MIAMI GARDENS, Fla. — For the Michigan football team, the Orange Bowl presented another opportunity to prove its transformation was legitimate. 

As the No. 2 seed in the College Football Playoff, the Wolverines (12-2 overall, 8-1 Big Ten) were ranked higher than No. 3 Georgia (13-1 overall, 8-0 SEC), but still, they were doubted. Vegas oddsmakers gave the Bulldogs a 7.5-point edge, and experts across the board went with Georgia — thinking it impossible that a one-year success story could stand a chance against an SEC powerhouse. 

With a win, the Wolverines could prove that they were ready not only to compete at a conference level, but also entrench themselves on a national stage.

That didn’t come to fruition. The Bulldogs thwacked Michigan, 34-11, putting an end to a remarkable season that, in August, seemed impossible. In the end, the game displayed the gap between one program that has spent years at the top of college football and another still clawing to get back there.

“It was a great season,” Michigan coach Jim Harbaugh said. “To me, it’s one of the best seasons in Michigan football history. We were trying to make it greater. … This team won’t be together fully next year, (but) it’s still a beginning for this team.”

From the start, the Wolverines struggled to contain Georgia’s superior athleticism. On the first drive of the game, Bulldog quarterback Stetson Bennett spotted Brock Bowers — one of the best tight ends in the country — guarded by sophomore outside linebacker Jaylen Harrell, connecting for a 35-yard completion that set up a touchdown. 

Meanwhile, Georgia’s defensive front seven decisively won the heavily hyped “strength-on-strength” battle against Michigan’s offensive line. On nearly every down, the Bulldogs were in the backfield almost immediately, and the Wolverines’ offense struggled to find any rhythm as a result. As the sacks and stuffed runs continued to pile up, it became clear that Michigan would have to capitalize on practically every opportunity to stay in the game. 

It didn’t. On defense, the Wolverines failed to get off the field, allowing Georgia to convert on 6-of-8 third downs in the first half, including a backbreaking 53-yard pass on a 3rd-and-4 that could have been a three-and-out. On offense, promising drives were derailed by passes off fingertips, slow-developing plays or blitzes missed by the offensive line. As such, Michigan entered halftime nursing a 27-3 deficit that, frankly, didn’t even feel that close. 

“They did a very good job early in the game — first half especially — of extending drives,” Harbaugh said. “They were able to bleed out yards on the perimeter with some of the bubbles and swing routes, then hit the big play. … (We) weren’t able to convert, make the big play, get the ball into scoring territory.”

From there, the pressing continued. Though the Wolverines’ defense cleaned up to start the second half, the offense turned the ball over on each of its first two drives, first with an interception in the endzone from junior quarterback Cade McNamara followed by a fumble near midfield from sophomore running back Blake Corum.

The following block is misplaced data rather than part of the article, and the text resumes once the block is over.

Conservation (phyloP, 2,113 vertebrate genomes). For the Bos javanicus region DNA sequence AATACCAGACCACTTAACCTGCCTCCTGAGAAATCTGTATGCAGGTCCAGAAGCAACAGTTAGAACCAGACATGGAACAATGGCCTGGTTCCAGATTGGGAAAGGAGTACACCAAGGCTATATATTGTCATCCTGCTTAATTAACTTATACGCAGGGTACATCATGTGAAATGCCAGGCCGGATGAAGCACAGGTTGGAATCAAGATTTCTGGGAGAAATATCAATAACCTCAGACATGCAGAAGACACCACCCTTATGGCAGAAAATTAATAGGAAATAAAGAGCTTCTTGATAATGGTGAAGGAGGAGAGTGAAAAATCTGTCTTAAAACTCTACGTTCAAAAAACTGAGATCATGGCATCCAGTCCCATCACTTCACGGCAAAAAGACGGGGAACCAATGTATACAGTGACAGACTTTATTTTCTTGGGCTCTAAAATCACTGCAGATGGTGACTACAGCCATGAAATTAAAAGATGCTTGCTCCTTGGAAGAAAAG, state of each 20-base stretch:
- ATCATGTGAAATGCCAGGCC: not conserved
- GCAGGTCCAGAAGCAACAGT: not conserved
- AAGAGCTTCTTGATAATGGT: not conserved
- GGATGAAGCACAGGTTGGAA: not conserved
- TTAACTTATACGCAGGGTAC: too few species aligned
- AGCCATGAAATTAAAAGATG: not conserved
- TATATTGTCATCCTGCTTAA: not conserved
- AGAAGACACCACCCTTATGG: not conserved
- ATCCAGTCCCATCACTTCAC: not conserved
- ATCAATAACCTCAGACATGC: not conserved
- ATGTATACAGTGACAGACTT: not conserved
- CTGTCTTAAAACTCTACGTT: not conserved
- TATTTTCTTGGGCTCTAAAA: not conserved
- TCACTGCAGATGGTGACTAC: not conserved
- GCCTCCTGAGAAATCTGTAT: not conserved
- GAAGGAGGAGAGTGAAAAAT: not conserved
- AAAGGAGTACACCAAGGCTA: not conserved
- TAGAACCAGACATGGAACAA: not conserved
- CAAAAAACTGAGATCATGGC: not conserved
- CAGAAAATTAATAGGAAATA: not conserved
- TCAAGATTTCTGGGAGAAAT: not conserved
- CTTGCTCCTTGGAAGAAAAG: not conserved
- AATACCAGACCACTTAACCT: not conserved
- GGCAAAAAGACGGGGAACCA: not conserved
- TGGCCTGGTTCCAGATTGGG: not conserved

Georgia, meanwhile, took all of the punches that Michigan mustered in stride. Despite failing to score in the third quarter — thanks in part to a more conservative, clock-eating scheme — the Bulldogs’ defense refused to snap, adding to its turnovers with a pair of third quarter sacks. When the offense finally broke through on a 39-yard touchdown pass early in the fourth quarter, it put the final nail in the coffin of the Wolverines’ season.

“We definitely didn’t play our best game,” junior tight end Erick All said. “We had a lot of mistakes. Especially in a game like this against an opponent like Georgia, you can’t afford to make mistakes. The margin of error is really low — we found that out today.”

The sting of Friday’s loss is a sensation familiar to the Michigan program. Even in the wake of an improbable season that featured the program’s first conference championship since 2004, the disappointment of falling woefully short after coming so close to the pinnacle of the sport will remain. 

Still, it’s a reality most teams face, especially those trying to break into the sport’s upper echelon. The moments were there — from that Big Ten title, to comeback wins against Nebraska and Penn State, to the upset victory over Ohio State. 

“We climbed mountains this season that no one thought we could,” senior edge rusher Aidan Hutchinson said. “We did some things that nobody expected this Michigan team to do. I think we set the standard for the future of Michigan football, and we really helped this program tremendously for the future.”

Football is cruel, its conclusions almost universally unpoetic. As is the truth for all but one program at the end of the season, the Wolverines will be left wondering how close they were and what could have been.